Rethink Mental IllnessSeveral NHS mental health providers saw double figure real term reductions in their income from 2012 to 2014, pushing the system closer to “breaking point” according to Rethink Mental Illness.

The figures were revealed in an investigation by the Health Service Journal that showed there are 3,640 fewer nurses and 213 fewer doctors working in mental health compared to staffing levels two years ago.

Trusts have had to make cutbacks in response to having lost 2.3% of mental health funding – the equivalent of £253m over two years.

In response to the findings, Martin McShane, NHS England director for people with long term conditions, said its mandate to deliver “parity of esteem” for mental health patients was a five year plan that was “about much more than just the NHS”.

“In 18 months we have taken action to deliver parity, including creating choice, better physical healthcare for people with serious mental illness, better crisis care, better information and, with Monitor, are consulting on new payment systems,” he said.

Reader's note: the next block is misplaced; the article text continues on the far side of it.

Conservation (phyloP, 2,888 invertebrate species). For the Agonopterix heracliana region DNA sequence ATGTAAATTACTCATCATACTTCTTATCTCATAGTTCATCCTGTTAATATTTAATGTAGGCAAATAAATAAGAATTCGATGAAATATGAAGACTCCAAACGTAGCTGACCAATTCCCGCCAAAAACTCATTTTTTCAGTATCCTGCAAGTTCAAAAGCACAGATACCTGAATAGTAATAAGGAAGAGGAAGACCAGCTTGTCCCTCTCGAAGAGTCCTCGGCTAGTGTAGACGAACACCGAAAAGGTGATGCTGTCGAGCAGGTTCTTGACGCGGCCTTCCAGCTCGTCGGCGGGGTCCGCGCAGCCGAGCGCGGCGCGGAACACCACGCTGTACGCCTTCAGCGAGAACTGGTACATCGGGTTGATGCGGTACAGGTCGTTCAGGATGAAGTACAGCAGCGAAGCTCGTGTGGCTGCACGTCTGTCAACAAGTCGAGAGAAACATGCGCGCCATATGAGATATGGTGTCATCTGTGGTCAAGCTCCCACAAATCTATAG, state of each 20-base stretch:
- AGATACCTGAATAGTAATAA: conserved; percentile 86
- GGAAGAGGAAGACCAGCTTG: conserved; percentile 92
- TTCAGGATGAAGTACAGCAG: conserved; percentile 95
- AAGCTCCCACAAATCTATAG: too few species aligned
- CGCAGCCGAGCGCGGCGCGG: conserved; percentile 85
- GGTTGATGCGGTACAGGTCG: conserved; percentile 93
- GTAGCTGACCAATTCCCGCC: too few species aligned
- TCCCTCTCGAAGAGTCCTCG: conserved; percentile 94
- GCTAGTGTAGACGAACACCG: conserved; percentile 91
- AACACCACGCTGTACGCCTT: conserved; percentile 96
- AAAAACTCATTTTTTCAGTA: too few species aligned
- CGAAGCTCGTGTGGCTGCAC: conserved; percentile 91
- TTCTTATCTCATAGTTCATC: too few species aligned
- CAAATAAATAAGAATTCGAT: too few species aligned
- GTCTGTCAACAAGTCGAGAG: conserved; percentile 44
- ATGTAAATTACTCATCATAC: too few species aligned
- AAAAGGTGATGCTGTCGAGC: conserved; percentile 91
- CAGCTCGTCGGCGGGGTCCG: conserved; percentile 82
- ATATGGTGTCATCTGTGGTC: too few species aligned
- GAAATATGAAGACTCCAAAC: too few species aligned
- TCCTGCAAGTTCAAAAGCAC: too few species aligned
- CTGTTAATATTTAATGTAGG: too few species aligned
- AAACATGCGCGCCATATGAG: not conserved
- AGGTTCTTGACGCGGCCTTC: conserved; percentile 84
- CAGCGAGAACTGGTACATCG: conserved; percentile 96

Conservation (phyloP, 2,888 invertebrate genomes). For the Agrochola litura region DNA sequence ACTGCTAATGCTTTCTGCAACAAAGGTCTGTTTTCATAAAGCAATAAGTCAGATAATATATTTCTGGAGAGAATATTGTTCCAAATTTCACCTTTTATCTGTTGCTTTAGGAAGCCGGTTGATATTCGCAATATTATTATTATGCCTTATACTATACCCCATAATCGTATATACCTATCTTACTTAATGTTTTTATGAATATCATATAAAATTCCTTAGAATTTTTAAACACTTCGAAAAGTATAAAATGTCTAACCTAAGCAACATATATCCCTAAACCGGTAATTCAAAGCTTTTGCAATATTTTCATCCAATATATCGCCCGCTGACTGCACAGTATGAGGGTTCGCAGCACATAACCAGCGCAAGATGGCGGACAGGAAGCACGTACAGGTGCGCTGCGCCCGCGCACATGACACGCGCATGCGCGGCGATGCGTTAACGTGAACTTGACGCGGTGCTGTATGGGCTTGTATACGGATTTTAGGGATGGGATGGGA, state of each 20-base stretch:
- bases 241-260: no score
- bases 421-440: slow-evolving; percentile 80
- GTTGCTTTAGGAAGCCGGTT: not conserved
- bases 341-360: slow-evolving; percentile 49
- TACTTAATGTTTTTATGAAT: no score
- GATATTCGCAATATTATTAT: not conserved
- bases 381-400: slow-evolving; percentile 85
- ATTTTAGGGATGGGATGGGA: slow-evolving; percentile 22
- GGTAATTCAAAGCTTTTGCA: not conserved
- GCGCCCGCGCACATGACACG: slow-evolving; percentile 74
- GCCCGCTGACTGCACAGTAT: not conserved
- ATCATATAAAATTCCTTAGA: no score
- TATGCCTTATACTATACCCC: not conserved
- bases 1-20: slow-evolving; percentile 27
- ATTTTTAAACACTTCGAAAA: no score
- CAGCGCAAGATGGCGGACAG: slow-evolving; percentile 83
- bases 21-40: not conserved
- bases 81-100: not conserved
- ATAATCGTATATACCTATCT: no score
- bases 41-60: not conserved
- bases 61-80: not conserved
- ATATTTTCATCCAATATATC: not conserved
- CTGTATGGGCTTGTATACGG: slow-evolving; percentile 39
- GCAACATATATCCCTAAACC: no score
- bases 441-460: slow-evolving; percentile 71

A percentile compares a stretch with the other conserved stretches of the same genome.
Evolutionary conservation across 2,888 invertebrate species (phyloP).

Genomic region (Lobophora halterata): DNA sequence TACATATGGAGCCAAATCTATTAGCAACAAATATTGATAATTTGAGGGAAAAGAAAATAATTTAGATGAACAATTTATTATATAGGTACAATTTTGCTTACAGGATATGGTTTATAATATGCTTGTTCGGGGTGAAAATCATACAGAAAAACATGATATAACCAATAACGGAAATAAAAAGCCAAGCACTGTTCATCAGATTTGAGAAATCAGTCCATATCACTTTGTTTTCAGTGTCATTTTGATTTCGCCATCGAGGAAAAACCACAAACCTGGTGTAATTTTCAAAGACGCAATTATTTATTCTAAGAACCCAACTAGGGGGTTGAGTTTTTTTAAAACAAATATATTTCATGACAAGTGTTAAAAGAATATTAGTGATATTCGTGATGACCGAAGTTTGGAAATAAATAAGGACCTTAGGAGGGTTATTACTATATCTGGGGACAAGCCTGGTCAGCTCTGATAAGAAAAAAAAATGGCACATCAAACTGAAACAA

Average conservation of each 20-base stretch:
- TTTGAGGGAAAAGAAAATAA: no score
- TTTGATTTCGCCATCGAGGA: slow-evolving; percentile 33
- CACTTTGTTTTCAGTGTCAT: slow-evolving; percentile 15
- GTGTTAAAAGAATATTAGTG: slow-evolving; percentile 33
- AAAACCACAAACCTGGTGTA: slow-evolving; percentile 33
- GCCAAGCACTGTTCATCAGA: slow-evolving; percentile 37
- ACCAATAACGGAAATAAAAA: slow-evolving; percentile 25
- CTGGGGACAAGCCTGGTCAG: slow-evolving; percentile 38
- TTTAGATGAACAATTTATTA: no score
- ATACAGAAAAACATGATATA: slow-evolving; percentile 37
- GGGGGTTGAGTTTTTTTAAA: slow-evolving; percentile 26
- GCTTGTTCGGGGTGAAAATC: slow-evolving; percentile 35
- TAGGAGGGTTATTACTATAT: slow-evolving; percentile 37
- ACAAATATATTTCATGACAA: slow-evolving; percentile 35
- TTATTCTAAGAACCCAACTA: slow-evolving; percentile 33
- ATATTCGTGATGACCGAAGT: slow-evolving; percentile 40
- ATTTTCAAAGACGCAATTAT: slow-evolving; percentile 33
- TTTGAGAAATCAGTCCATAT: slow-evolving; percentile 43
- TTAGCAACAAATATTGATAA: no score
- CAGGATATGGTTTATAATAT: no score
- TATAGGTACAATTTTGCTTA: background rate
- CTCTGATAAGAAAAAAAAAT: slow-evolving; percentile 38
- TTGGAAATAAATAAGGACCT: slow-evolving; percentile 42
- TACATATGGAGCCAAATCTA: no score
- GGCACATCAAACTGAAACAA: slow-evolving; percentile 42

Further reading: Cuts causing mental health crisis among young people, YoungMinds claims 

Further findings showed that a reduction in mental health capacity of 846 beds across 46 trusts has led to patients being moved up to 300 miles to access the appropriate care services.

Mark Winstanley from mental health charity Rethink believes the data is “yet more evidence that our mental health system is at breaking point”.

“Mental health accounts for 23% of the disease burden but gets just 11% of the NHS budget and until we address this fundamental inequality, people with mental illness will continue to suffer,” he said.

“If the political will was there, the money could be found. We agree with NHS England that parity of esteem is about more than just the NHS, but it would be a good place to start. The actions they point to as evidence for delivering parity are basic things that should have been sorted out years ago. They help to bring mental health care up to a basic level, but in no way do they bring mental health in line with the rest of the NHS.

“We know what the problems are and we also know what works. This is not complicated and could be rectified if the Government and the NHS made it a priority.”

To read the full findings click here